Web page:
When you're planning your garden, consider including plants that will furnish not only shade, colorful flowers and fruits, edible plants, and cut flowers, but nourishment and habitat for butterflies. Attracting butterflies into your space allows you to observe them up close as they lay eggs on the plants you've provided. Track their life cycle as the caterpillars hatch, grow and turn into a chrysalis. It's a great opportunity to help your children or grandchildren become backyard naturalists.
Birch trees (Betula spp.) bring in two members of the brush-footed butterfly family. Compton's tortoiseshell has a brown-and-orange upper side marked with black and a gray and brown underside that looks like bark. Adults eat sap and juices from rotting fruit. One of the earliest butterflies to fly in the spring, mourning cloak lays eggs on paper birch (Betula papyrifera) and weeping willow (Salix babylonica). Purple-black upper wings are bordered with yellow, and the undersides are gray and black. Paper birch is hardy to U.S. Department of Agriculture plant hardiness zones 3 through 6, and weeping willow is found in USDA zones 5 through 10. Plant at least two pawpaw trees (Asimina triloba) so you can have the delicious fruit and zebra swallowtails can munch on the leaves. Pawpaws are hardy in USDA zones 5 through 8.
Bring in the dainty summer azure butterfly by introducing the white spring flowers of gray dogwood (Cornus racemosa), which grows 10 to 15 feet tall and has purple-red fall foliage. Gray dogwood grows in USDA zones 4 through 8. Plant native spicebush (Lindera benzoin) to lure in the iridescent-winged spicebush swallowtail. This mostly black butterfly has a large expanse of shiny bluish-green on the hind wings of males and blue on females. Spicebush brings fall color with bright yellow leaves and red berries on female plants, growing in USDA zones 4 through 9.
Any kind of milkweed (Asclepias spp.) provides food for the white-yellow-and-black-striped caterpillars of monarch butterflies and will provide nectar for adults as well. Aim to acquire one of the native species, such as purple milkweed (Asclepias purpurascens), which grows 2 to 3 feet tall in USDA zones 3 through 9 with showy red-purple flowers. Populations of monarch butterflies are decreasing due to habitat destruction across the U.S., and individual gardeners can help by planting milkweed. Planting violets (Viola spp.) attracts orange-and-brown fritillaries. As they rest with folded wings, notice the silver spots on the hindwings. Several species of fritillaries are native to New Jersey, and all use violet leaves as larval food.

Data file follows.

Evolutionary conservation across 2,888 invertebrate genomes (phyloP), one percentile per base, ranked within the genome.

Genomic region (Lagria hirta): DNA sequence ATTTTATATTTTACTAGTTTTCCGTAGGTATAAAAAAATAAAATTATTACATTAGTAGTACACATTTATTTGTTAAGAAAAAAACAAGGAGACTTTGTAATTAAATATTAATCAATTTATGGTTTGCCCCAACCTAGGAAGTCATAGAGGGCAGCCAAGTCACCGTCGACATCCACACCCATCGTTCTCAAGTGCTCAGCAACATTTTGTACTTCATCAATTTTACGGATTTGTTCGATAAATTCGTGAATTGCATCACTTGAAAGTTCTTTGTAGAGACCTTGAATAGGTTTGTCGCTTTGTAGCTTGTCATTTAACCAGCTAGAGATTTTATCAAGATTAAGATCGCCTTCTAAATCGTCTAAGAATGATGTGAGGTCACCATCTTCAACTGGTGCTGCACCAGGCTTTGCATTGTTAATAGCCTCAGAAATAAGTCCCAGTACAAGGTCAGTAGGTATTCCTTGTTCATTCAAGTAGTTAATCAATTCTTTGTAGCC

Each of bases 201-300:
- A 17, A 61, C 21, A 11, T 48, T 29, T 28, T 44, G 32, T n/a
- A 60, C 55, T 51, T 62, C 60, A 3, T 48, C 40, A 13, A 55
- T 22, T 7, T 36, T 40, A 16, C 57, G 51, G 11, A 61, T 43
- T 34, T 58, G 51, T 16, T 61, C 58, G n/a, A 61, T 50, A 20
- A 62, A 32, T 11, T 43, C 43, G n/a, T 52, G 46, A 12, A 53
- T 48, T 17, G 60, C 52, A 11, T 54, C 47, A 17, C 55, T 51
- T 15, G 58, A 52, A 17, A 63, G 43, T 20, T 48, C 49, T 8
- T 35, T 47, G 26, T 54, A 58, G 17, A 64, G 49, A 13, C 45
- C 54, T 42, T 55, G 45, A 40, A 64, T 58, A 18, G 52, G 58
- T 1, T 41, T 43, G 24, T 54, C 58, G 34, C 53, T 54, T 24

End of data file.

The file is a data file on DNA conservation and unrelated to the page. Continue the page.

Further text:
Grow enough dill (Anethum graveolens) so you can have dillweed for cooking with lots left over for the larvae of the black swallowtail. The larvae also eat parsley (Petroselinum crispum). The caterpillars change in appearance as they grow, from spiny black-and-orange youngsters to the smooth green-and-black banded last instar. Snapdragons (Antirrhinum majus) attract buckeye butterflies, and American painted lady butterflies seek out bachelor buttons (Centaurea cyanus), garden balsam (Impatiens balsamina) and hollyhock (Alcea spp.).
- Butterflies and Moths of North America: Attributes of Nymphalis Vaualbum)
- Butterflies and Moths of North America: Attributes of Nymphalis Antiopa
- University of Florida IFAS Extension Fact Sheet: Betula Papyrifera
- Monrovia: Weeping Willow
- University of Florida IFAS Extension Fact Sheet: Asimina Triloba
- Missouri Botanical Garden: Cornus Racemosa
- Butterflies and Moths of North America: Attributes of Papilio Troilus
- Fine Gardening: Lindera Benzoin (Spicebush)
- MonarchWatch: Butterfly Gardening
- CBC News: Why the Monarch Butterfly Migration May Be Endangered
- Photo Credit Hemera Technologies/Photos.com/Getty Images